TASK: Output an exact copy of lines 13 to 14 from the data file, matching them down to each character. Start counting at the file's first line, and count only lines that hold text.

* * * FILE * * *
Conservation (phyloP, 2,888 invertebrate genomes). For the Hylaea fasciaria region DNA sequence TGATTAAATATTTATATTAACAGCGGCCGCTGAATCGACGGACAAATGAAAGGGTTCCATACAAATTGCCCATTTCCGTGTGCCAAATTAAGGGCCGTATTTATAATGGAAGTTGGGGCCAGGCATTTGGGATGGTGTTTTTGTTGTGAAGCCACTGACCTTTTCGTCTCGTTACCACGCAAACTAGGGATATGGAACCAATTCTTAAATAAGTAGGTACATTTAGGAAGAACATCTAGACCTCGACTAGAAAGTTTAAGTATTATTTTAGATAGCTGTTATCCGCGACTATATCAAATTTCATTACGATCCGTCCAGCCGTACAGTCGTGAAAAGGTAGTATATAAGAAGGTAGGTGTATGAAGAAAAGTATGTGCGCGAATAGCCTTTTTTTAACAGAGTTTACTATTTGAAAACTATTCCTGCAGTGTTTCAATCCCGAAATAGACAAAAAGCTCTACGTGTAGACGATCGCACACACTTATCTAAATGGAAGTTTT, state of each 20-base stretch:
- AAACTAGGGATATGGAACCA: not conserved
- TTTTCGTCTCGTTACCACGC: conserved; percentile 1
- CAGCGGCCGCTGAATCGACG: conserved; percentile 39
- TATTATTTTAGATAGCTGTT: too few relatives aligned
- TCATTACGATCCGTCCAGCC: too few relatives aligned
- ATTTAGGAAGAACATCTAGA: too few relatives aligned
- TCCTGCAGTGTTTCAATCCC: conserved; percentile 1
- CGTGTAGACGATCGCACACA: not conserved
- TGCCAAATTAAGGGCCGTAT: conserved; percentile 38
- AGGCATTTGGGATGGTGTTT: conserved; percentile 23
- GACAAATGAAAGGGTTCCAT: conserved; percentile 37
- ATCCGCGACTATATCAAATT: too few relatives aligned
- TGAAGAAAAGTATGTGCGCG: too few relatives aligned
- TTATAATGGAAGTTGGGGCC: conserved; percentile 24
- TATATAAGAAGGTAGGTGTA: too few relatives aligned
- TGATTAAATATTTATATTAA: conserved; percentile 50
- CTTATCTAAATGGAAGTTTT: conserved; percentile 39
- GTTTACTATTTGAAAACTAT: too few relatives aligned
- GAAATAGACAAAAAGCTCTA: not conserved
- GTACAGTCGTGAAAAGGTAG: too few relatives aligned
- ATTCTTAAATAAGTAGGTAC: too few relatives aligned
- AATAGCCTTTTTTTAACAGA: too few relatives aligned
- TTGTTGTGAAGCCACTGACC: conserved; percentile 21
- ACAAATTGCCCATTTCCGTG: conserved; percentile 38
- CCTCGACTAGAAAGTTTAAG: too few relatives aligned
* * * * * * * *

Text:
- ATCCGCGACTATATCAAATT: too few relatives aligned
- TGAAGAAAAGTATGTGCGCG: too few relatives aligned